NCUA is responsible for the chartering of federal credit unions, as well as for approving modifications to existing charters, fields of membership and designating credit unions as low income.
Here, interested parties will find a number of resources developed by NCUA to help organizations start a new federal credit union, help existing federal credit unions expand their field of membership, modify their existing charter to meet their strategic objectives, learn more about the benefits of the low-income designation and examine the guidelines that govern the operations and structure of federal credit unions.
Summary of the Proposed Changes to the Field of Membership Rule
NCUA Board Approves
Final Associational Rule—Effective July 6
Letter to Federal Credit Unions:
15-FCU-03 How to Add Association to Your Field of Membership
Updated Field of Membership Internet Application System
A federal charter is a license to operate a federal credit union. Below are resources that outline the steps necessary to begin the chartering process.
Field of Membership
The field of membership of a credit union is a part of its official charter, and is the legal definition of who is eligible to join the credit union. Credit unions often want to expand their field of membership to include additional potential members. A federal credit union’s field of membership can be expanded in the following ways: the field of membership of a credit union is a part of its official charter, and is the legal definition of who is eligible to join the credit union. Credit unions often want to expand their field of membership to include additional potential members. A federal credit union’s field of membership can be expanded in the following ways:
- Occupational common bond expansion, including adding new or related trades, industries or professions;
- Associational common bond expansion;
- Multiple common bond expansion;
- Underserved area expansion;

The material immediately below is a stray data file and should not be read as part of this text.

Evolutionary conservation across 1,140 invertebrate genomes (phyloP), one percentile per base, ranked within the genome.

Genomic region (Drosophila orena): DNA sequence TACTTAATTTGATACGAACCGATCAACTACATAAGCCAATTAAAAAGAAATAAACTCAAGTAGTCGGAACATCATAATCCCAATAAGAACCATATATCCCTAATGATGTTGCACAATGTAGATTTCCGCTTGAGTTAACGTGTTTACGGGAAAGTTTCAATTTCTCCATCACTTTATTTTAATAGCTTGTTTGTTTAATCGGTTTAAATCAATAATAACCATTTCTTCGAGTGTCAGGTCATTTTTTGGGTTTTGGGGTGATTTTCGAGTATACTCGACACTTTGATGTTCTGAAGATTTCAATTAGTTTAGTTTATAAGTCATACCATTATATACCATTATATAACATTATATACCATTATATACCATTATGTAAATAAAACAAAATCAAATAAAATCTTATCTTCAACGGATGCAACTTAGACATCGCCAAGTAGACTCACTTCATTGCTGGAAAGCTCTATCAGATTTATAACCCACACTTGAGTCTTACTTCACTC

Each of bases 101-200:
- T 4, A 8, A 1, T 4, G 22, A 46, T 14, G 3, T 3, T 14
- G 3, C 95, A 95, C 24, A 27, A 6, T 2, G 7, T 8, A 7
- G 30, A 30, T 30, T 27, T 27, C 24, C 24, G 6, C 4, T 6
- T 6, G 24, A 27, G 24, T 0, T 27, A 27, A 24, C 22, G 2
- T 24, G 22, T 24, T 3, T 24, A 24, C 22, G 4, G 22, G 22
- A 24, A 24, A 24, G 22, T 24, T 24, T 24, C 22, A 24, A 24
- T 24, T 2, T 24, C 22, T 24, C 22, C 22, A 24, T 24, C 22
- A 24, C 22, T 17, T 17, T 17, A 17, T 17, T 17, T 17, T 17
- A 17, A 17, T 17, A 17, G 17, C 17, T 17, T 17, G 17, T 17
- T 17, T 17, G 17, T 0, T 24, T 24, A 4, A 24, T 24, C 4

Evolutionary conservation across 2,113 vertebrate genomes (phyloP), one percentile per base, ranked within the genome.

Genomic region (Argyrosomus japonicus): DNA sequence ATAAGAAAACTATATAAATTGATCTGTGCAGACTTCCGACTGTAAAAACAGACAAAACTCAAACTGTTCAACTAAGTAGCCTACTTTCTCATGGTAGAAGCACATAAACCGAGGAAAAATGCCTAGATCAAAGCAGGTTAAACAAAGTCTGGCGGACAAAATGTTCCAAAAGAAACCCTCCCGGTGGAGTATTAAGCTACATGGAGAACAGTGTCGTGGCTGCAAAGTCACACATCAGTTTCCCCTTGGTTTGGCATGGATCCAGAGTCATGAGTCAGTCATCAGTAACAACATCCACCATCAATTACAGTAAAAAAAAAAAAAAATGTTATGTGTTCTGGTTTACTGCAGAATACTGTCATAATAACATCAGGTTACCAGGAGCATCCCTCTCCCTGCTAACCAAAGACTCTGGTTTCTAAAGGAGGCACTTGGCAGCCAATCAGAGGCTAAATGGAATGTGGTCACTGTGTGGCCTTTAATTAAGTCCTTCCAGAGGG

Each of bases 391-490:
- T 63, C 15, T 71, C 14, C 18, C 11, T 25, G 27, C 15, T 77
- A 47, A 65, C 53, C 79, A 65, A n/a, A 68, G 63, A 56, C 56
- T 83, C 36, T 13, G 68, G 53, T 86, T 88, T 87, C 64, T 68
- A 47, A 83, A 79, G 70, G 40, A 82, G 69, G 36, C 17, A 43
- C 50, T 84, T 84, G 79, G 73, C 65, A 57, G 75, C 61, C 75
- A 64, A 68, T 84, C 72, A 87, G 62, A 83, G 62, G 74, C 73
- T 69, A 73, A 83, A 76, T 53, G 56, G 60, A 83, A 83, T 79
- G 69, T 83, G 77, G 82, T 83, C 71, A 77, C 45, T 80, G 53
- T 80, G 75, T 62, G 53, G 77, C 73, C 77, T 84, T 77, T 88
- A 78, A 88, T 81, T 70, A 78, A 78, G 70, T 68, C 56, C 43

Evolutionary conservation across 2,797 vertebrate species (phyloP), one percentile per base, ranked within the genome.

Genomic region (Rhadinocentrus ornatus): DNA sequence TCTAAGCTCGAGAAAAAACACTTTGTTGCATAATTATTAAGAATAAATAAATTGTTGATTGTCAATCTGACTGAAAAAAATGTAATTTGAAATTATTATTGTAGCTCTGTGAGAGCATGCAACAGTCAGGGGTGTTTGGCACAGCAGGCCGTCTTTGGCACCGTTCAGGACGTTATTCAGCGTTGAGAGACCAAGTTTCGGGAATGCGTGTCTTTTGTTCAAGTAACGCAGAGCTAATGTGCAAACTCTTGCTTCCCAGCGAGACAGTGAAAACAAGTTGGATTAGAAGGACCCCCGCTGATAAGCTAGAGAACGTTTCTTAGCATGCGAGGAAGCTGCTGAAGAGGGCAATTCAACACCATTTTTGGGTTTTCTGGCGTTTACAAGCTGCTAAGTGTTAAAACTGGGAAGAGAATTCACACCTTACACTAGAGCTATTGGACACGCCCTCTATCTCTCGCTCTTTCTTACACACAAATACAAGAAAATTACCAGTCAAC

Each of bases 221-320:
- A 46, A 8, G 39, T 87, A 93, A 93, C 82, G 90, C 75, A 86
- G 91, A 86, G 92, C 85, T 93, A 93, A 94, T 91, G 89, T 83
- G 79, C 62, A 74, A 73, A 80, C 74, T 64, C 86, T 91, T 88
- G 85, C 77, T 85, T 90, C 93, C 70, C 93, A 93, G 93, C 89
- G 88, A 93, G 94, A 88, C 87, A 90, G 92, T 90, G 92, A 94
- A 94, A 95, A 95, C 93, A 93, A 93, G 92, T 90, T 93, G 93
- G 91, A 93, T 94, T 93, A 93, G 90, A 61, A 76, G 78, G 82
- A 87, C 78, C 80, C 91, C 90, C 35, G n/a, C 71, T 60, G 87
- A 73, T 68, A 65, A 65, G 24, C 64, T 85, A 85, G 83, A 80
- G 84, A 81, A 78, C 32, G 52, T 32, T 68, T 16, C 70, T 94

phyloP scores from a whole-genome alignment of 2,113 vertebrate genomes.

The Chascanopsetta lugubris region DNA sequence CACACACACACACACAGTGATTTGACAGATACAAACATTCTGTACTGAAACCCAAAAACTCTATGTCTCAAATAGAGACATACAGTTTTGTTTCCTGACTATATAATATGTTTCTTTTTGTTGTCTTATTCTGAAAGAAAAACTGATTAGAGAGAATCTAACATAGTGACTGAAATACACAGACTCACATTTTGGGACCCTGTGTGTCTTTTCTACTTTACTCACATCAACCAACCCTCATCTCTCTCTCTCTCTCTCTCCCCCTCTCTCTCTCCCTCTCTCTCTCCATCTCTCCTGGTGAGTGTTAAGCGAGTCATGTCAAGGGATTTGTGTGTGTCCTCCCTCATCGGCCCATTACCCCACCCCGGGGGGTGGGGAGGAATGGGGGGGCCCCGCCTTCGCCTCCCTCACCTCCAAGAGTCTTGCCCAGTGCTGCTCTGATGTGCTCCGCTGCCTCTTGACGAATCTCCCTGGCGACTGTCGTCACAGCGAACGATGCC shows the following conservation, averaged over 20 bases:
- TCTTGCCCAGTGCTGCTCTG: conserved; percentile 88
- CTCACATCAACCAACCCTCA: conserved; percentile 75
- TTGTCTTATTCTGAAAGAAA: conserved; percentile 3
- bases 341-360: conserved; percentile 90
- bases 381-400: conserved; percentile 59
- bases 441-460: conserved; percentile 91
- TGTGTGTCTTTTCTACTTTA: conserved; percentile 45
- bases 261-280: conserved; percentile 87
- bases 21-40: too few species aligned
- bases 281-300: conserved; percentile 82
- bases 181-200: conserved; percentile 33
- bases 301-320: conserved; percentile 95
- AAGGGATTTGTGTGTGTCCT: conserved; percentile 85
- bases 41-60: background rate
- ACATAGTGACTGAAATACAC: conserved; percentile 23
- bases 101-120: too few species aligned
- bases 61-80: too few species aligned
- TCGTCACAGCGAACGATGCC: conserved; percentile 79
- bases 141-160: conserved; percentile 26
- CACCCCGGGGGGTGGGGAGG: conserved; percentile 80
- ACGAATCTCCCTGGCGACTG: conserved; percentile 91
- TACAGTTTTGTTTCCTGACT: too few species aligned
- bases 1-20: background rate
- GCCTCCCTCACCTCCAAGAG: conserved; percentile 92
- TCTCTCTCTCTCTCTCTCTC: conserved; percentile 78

- Converting to a community charter or expansion of an existing community charter; and
- Taking in the field of membership of another credit union through a merger or purchase and assumption.
To qualify as a low-income credit union, a majority of the credit union’s membership (50.01 percent) must meet certain low-income thresholds, based on data from the Census Bureau, and requirements outlined in NCUA’s Rules and Regulations.
The low-income designation offers several benefits to credit unions, including:
- An exemption from the statutory cap on member business lending, which expands access to capital for small businesses and helps credit unions to diversify portfolios;
- Eligibility for grants and low-interest loans from the Community Development Revolving Loan Fund;
- Ability to accept non-member deposits from any source;
- An authorization to obtain supplemental capital; and
- Qualifying for consulting assistance from NCUA’s Office of Small Credit Union Initiatives.
The designation applies to federal and state-chartered, federally insured credit unions, though some state-chartered credit unions may not be afforded all of the benefits if laws in their state do not allow them.
For assistance in determining whether your credit union qualifies for low income designation, contact the Division of Consumer Access at
email@example.com or 703.518.1150.
Federal credit unions adopt bylaws upon being chartered by NCUA. Bylaws provide a framework for the operation and management of a credit union.
Credit unions have the flexibility to request other bylaw amendments if the need arises. A credit union must file its request with the Director of the Office of Consumer Protection and the request must include:
- The section of the bylaws to be amended;
- The reason why the amendment is desired or necessary;
- What the proposed amendment will accomplish for the credit union; and
- The proposed wording of the amendment.